Selected Financial Data
16
 
   
7.
 
Management's Discussion and Analysis of Financial Condition and Results of Operations
17
 
         
Business Overview
17
 
         
Critical Accounting Estimates
19
 
         
New Accounting Pronouncements
23
 
         
Results of Operations
24
 
         
Ratio of Earnings to Fixed Charges
33
 
         
Financial Condition
33
 
         
Off-Balance Sheet Obligations
41
 
         
Liquidity and Capital Resources
43
 
         
Market Risk
46
 
         
Non-GAAP Financial Measures
51
 
   
7A.
 
Quantitative and Qualitative Disclosures About Market Risk
55
 
   
8.
 
Financial Statements and Supplementary Data
55
 
   
9.
 
Changes in and Disagreements with Accountants on Accounting and Financial Disclosure
55
 
   
9A(T).
 
Controls and Procedures
55
 
   
9B.
 
Other Information
56
 
III.
 
10.
 
Directors, Executive Officers and Corporate Governance
57
 
   
11.
 
Executive Compensation
62
 
   
12.
 
Security Ownership of Certain Beneficial Owners and Management and Related Stockholder
   
       
Matters
72
 
   
13.
 
Certain Relationships and Related Transactions, and Director Independence
72
 
   
14.
 
Principal Accountant Fees and Services
74
 
IV.
 
15.
 
Exhibits and Financial Statement Schedules
75
 
       
Signatures
78
 

 
 

 

CAUTIONARY NOTE REGARDING FORWARD-LOOKING STATEMENTS

This Form 10-K contains forward-looking statements within the meaning of the Securities Act of 1933, as amended, and the Exchange Act of 1934, as amended.  Forward-looking statements, which are based on certain assumptions and describe our future plans, strategies and expectations, are generally identified by our use of words such as "intend," "plan," "may," "should," "will," "project," "estimate," "anticipate," "believe," "expect," "continue," "potential," "opportunity," and similar expressions, whether in the negative or affirmative. All statements that address expectations or projections about the future, including statements about loan growth, the adequacy of the loan loss allowance, net income growth, leverage and debt to equity ratios, and borrower financial performance are forward-looking statements.  Although we believe that the expectations reflected in our forward-looking statements are based on reasonable assumptions, actual results and performance could differ materially from those set forth in the forward-looking statements.  Factors that could cause future results to vary from current expectations include, but are not limited to, general economic conditions, legislative changes, governmental monetary and fiscal policies, changes in tax policies, changes in interest rates, the interest expense, demand for our loan products, changes in the quality or composition of our loan and investment portfolios, changes in accounting principles, policies or guidelines, and other economic and governmental factors affecting our operations.  Some of these and other factors are discussed in our annual and quarterly reports previously filed with the Securities and Exchange Commission ("SEC").  Except as required by law, we undertake no obligation to update or publicly release any revisions to forward-looking statements to reflect events, circumstances or changes in expectations after the date on which the statement is made.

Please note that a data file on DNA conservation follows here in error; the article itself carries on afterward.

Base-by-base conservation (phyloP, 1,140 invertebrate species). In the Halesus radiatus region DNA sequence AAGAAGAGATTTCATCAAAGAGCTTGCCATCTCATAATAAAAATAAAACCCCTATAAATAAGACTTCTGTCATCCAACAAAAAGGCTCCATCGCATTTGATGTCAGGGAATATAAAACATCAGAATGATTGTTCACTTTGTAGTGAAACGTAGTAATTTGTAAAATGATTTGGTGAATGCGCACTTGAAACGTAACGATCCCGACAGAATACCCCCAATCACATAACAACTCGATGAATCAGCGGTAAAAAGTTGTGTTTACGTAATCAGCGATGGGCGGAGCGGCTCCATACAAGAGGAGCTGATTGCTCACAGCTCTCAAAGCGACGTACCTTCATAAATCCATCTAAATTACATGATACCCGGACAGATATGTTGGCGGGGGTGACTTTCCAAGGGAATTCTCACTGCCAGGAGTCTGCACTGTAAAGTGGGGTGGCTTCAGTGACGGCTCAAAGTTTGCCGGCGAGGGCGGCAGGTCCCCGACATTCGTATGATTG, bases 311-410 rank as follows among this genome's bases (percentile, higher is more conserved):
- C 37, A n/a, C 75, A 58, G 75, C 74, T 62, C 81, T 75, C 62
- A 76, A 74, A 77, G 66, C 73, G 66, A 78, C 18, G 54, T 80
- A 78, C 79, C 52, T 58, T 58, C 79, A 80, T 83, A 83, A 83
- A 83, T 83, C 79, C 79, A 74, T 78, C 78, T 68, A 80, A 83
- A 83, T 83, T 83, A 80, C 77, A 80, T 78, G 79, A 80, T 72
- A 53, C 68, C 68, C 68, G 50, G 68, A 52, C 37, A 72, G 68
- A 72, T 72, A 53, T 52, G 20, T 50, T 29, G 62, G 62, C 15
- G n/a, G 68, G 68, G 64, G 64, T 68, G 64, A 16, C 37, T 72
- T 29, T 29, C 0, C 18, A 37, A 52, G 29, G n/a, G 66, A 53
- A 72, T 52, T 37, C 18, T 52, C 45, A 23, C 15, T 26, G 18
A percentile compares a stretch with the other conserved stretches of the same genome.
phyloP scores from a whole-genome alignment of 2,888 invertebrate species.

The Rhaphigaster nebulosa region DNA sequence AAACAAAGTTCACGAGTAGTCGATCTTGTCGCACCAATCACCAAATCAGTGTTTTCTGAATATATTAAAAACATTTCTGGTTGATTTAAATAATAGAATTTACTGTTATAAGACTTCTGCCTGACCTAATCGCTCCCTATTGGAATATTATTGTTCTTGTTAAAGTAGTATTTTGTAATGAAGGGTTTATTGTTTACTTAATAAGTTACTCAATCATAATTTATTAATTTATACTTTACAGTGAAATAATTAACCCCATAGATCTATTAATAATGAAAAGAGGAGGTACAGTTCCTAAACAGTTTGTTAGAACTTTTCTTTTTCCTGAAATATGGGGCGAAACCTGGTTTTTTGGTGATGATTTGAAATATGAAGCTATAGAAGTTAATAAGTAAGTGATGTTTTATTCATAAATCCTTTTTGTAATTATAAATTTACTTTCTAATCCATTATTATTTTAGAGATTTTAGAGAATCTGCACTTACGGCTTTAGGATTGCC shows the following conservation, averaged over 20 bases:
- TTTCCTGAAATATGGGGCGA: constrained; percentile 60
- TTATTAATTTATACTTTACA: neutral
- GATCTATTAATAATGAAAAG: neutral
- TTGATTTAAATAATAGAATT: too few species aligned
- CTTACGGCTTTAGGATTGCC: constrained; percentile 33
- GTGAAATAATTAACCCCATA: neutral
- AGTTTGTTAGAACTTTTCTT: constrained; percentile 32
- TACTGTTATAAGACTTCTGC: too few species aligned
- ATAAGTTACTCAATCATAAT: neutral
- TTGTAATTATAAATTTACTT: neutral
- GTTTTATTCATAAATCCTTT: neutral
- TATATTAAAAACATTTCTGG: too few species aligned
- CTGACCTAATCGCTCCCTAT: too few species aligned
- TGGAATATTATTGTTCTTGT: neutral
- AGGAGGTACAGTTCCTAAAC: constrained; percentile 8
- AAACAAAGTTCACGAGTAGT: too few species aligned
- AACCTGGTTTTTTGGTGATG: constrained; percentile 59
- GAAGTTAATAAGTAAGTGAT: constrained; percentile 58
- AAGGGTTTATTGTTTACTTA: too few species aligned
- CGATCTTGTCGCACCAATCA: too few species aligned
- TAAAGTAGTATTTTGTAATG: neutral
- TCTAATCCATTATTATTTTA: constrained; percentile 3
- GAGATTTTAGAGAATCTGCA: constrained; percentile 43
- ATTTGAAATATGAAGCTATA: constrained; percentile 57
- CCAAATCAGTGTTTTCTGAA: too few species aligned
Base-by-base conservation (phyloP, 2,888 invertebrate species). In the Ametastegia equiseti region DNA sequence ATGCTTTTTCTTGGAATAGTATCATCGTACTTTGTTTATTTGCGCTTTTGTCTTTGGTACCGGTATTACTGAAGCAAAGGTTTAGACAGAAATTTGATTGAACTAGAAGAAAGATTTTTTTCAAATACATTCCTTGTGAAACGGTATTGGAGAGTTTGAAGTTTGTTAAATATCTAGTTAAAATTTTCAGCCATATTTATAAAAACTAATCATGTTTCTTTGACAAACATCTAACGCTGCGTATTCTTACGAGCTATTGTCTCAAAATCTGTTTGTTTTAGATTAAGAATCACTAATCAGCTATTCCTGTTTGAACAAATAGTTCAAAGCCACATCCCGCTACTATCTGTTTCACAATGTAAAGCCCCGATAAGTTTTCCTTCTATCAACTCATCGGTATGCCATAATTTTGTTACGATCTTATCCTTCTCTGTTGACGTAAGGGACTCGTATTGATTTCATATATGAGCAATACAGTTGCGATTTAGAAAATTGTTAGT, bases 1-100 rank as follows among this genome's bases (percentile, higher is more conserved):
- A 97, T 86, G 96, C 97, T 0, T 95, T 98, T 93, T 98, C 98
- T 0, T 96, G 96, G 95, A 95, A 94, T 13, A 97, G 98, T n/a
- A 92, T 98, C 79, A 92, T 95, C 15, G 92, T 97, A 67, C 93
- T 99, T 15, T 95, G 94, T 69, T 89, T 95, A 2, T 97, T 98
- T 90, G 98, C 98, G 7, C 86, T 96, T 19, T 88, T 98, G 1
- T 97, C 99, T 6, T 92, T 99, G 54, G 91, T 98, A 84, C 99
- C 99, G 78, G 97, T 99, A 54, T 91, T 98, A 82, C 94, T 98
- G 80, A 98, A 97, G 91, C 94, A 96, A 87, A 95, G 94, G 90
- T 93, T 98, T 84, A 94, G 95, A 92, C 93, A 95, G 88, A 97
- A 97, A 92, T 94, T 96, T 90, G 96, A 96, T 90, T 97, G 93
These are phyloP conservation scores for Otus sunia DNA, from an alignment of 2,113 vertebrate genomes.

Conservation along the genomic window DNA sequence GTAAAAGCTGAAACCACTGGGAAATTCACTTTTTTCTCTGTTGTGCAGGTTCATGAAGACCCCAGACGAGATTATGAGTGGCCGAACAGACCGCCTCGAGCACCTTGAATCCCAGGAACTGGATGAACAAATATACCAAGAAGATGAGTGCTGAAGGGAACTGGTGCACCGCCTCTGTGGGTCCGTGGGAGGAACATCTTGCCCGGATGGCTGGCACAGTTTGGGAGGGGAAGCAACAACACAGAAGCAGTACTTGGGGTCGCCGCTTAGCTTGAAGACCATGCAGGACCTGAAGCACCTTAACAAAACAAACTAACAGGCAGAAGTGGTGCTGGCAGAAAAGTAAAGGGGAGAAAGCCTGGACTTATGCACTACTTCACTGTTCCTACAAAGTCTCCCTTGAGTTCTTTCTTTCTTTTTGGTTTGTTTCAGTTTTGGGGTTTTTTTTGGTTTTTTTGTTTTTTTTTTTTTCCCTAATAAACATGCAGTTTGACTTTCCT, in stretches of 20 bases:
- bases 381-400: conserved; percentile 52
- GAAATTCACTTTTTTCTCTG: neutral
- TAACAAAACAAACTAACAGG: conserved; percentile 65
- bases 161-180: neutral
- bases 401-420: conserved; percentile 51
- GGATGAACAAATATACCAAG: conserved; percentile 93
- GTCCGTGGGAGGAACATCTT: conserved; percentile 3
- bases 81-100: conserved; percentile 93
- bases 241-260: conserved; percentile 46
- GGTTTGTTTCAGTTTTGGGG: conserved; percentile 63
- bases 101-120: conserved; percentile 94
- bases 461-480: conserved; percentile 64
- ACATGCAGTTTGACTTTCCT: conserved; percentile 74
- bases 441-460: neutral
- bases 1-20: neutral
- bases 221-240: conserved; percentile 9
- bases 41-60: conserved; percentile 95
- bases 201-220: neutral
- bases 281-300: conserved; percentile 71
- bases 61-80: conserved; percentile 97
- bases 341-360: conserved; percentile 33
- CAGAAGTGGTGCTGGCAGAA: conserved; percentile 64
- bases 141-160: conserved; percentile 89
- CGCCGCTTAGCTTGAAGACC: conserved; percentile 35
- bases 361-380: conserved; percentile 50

The information contained in this section should be read in conjunction with our consolidated financial statements and related notes and the information contained elsewhere in this Form 10-K, including that set forth under Item 1A, Risk Factors.

PART I

Item 1.                      Business.

General
National Rural Utilities Cooperative Finance Corporation ("National Rural" or "the Company") is a private, not-for-profit cooperative association incorporated under the laws of the District of Columbia in April 1969.  The principal purpose of National Rural is to provide its members with a source of financing to supplement the loan programs of the Rural Utilities Service ("RUS") of the United States Department of Agriculture.  National Rural makes loans to its rural utility system members ("utility members") to enable them to acquire, construct and operate electric distribution, generation, transmission and related facilities.  National Rural also provides its members with credit enhancements in the form of letters of credit and guarantees of debt obligations.  National Rural is exempt from payment of federal income taxes under the provisions of Section 501(c)(4) of the Internal Revenue Code.  National Rural is a not-for-profit member-owned finance cooperative, thus its objective is not to maximize its net income, but to offer its members low cost financial products and services consistent with sound financial management.  National Rural’s internet address is www.nrucfc.coop, where under "Investors," copies can be found of this annual report on Form 10-K, quarterly reports on Form 10-Q and current reports on Form 8-K, and amendments thereto, all of which National Rural makes available, free of charge, as soon as reasonably practicable after the report is filed with the SEC.  Information posted on National Rural’s website is not incorporated by reference into this Form 10-K.